The Senate Agriculture Committee approved a farm bill that would save $24.7 billion over 10 years and which represents one of the biggest policy changes in generations.
The plan, based on income protection ideas six decades in the making, would replace a direct-payment program for major crops with a revenue guarantee, while reducing conservation and food-assistance spending. The bill, approved in a 12-4 vote, includes the first broad subsidy cuts in 16 years.
“The era of direct payments is over,” Chairwoman Debbie Stabenow said, referring to a subsidy that is paid to farmers regardless of crop prices. “We have put together a bipartisan farm bill that’s focused on farmers,” the Michigan Democrat said at a committee meeting before the vote.
Record U.S. farm profits, along with the highest-ever expenditures on food stamps, are making the five-year reauthorization of Department of Agriculture programs a target for budget cutters. House Republicans voted for a $33 billion cut in farm programs over 10 years last month, and President Barack Obama proposed a $32 billion reduction in his fiscal year 2013 budget.
Net farm income reached an all-time high of $98.1 billion in 2011 and this year will be $91.7 billion, the second-highest level, the USDA said in February.
The notion of establishing an income floor for farmers, the centerpiece of the Senate committee plan, was first proposed by President Harry Truman in the 1940s. Critics say the move will effectively lock in farm subsidies at levels tied to today’s record income and could trigger higher costs when crop prices fall.
The committee’s consideration of the farm bill had been delayed by one day after organizations mostly representing growers in the U.S. South and West raised concerns about the fairness of program changes in the original 900-plus-page draft. The approved bill backtracks from that proposal by continuing price supports for rice and peanuts grown mostly in the South.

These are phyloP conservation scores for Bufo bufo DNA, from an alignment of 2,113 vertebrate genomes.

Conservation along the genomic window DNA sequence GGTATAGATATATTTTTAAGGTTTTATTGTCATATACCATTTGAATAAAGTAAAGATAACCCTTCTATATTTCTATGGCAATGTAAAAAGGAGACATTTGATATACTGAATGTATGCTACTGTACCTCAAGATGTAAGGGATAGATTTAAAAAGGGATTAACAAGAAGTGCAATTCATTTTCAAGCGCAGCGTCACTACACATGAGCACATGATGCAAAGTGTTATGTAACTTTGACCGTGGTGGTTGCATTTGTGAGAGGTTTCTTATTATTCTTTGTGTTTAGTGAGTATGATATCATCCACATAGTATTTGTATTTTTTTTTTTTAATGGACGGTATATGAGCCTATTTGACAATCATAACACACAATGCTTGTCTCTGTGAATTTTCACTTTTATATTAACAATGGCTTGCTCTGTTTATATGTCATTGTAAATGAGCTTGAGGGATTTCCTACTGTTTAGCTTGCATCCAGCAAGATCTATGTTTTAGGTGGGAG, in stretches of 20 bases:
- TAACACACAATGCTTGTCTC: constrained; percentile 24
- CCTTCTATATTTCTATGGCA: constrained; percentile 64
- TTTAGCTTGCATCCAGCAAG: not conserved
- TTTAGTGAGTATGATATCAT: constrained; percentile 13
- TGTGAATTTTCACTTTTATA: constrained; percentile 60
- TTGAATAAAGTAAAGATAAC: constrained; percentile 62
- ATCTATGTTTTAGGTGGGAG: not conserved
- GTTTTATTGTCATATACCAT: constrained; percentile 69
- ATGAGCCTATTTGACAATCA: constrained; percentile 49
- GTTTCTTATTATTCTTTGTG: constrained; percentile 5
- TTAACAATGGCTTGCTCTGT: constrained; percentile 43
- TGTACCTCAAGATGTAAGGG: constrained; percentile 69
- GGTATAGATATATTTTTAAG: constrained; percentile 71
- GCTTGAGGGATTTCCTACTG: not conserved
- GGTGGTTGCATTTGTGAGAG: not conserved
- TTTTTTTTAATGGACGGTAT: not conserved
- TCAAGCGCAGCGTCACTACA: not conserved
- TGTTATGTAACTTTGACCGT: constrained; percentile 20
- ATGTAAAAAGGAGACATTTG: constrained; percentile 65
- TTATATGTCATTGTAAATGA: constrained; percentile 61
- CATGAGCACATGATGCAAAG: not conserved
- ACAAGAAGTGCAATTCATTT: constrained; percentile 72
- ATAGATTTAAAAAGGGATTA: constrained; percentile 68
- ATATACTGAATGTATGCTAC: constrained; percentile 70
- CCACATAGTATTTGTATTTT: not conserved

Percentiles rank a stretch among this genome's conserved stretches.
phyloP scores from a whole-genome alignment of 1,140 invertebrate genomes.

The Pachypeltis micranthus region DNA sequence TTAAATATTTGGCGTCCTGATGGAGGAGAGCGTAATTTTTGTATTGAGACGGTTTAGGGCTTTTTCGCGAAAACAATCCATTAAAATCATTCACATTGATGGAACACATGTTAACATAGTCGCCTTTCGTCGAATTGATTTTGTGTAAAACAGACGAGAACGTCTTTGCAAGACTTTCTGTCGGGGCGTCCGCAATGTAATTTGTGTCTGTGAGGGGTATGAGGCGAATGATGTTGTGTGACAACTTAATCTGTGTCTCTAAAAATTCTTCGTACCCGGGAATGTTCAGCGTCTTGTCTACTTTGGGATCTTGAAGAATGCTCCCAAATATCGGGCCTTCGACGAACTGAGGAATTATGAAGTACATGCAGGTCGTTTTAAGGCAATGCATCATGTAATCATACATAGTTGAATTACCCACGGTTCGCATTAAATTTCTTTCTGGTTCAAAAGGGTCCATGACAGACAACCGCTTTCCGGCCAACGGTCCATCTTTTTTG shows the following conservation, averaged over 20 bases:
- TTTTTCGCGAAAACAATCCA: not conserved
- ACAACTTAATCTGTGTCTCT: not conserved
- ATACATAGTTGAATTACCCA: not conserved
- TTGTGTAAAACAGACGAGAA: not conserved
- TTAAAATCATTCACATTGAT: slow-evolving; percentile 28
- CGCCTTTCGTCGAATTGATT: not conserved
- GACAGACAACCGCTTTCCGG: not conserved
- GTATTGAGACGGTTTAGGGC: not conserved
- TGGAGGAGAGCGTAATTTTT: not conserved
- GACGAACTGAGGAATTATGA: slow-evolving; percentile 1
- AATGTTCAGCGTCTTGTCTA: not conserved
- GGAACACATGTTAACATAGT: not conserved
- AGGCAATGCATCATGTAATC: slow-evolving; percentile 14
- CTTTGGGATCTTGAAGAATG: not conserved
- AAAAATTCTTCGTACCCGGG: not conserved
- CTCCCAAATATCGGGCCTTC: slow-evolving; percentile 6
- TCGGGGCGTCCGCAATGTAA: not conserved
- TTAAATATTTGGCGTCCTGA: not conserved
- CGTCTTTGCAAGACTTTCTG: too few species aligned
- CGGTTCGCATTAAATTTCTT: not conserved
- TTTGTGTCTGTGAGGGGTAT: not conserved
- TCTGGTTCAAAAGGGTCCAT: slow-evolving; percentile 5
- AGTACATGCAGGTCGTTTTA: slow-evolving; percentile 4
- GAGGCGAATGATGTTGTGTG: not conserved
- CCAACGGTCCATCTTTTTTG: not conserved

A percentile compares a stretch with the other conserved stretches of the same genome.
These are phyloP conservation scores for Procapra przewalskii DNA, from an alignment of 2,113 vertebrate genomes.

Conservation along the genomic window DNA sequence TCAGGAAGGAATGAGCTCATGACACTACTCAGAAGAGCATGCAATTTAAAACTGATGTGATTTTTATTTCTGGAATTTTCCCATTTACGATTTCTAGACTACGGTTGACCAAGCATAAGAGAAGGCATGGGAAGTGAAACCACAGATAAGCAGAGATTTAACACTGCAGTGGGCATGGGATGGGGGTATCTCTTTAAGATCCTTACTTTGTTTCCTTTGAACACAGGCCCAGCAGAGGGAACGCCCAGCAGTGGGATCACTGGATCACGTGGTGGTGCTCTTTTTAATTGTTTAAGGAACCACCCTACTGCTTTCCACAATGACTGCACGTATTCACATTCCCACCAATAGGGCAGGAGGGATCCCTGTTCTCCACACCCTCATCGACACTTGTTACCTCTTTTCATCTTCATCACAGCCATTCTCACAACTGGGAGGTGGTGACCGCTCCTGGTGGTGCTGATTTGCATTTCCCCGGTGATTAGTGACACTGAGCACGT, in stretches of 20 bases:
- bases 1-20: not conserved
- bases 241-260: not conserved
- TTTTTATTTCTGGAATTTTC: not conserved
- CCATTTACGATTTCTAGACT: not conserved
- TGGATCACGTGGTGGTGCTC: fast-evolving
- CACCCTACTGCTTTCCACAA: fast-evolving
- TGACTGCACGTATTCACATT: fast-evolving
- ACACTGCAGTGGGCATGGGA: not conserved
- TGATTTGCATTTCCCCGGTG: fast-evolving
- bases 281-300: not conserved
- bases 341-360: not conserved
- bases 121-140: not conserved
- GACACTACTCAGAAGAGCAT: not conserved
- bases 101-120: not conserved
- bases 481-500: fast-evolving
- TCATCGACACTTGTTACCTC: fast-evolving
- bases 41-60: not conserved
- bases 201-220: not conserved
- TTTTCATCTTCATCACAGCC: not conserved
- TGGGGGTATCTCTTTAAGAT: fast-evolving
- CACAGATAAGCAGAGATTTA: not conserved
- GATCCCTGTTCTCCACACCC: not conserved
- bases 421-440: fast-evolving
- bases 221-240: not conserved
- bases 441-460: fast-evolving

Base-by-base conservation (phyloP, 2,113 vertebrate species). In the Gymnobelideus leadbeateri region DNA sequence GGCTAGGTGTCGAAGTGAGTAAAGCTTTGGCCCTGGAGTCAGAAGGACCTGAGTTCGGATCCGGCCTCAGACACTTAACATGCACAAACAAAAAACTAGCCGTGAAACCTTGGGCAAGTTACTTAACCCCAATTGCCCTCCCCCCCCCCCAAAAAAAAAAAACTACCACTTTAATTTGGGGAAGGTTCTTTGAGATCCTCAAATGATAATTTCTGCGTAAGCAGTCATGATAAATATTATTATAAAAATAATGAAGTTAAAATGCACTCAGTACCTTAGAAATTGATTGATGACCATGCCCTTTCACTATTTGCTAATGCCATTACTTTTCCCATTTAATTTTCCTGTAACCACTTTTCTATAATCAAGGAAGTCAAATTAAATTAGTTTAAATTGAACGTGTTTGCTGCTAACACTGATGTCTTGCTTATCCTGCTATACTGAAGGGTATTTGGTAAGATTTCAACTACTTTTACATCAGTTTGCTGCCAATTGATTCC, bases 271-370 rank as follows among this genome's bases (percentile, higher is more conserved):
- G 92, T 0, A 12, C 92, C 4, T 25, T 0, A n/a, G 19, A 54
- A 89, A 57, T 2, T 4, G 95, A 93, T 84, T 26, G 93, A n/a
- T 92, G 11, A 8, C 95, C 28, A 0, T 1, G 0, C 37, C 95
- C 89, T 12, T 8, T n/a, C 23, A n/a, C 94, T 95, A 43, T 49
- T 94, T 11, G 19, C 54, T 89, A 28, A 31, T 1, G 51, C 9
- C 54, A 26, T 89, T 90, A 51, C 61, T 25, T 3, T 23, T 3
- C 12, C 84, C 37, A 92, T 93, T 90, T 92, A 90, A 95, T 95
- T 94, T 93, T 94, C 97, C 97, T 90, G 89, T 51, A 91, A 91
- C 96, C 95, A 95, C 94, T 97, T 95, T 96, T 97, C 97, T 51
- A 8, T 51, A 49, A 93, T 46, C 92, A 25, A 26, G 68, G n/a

Senator Pat Roberts of Kansas, the committee’s top Republican, said panel members aren’t “picking winners and losers” in the revised measure.
“Money is shifting among commodities because farmers are farming differently,” with varying crop patterns and assistance needs, said Roberts, who in the 1996 farm bill created the direct-payment program that’s now being eliminated.
Sugar Program Extended
The bill also would extend the U.S. sugar-support program, which includes domestic marketing quotas and import restrictions. Critics including the Coalition for Sugar Reform say the measures artificially inflate costs for U.S. consumers and companies that use the sweetener.
The legislation approved today will advance to the full Senate. Meanwhile, the House Agriculture Committee is drafting its own version of the legislation in a series of hearings that will extend into May.
Senate passage is possible while House approval may not happen this year, said Senator Jerry Moran, a first-term Republican from Kansas who served on the House Agriculture Committee during reauthorizations of USDA programs, in 2002 and 2008.
“I do not see a path by which the House of Representatives takes it up before November,” he said. “I know everyone uses the elections as an excuse, but there are policy differences as well” on spending amounts and the shape of farm programs, Moran said. Many rural lawmakers would like to see direct payments at least phased out rather than eliminated, he said.
The current farm bill is scheduled to expire Sept. 30, making an extension probable, Moran said.
Representative Collin Peterson, the senior Democrat on the House Agriculture Committee, said that may not be necessary. “The strong bipartisan tone” set by the Senate panel “makes me more confident that we can get past some of the recent partisanship and get a farm bill done this year,” Peterson, of Minnesota, said in an e-mailed statement.
Farm subsidies, which may reach $11 billion this year, aid agribusinesses such as Archer Daniels Midland Co. and Cargill Inc. by lowering the costs of their raw materials. Farm groups including the National Corn Growers Association and the American Soybean Association support the Senate panel’s plan, saying it helps farmers while lowering the federal budget deficit.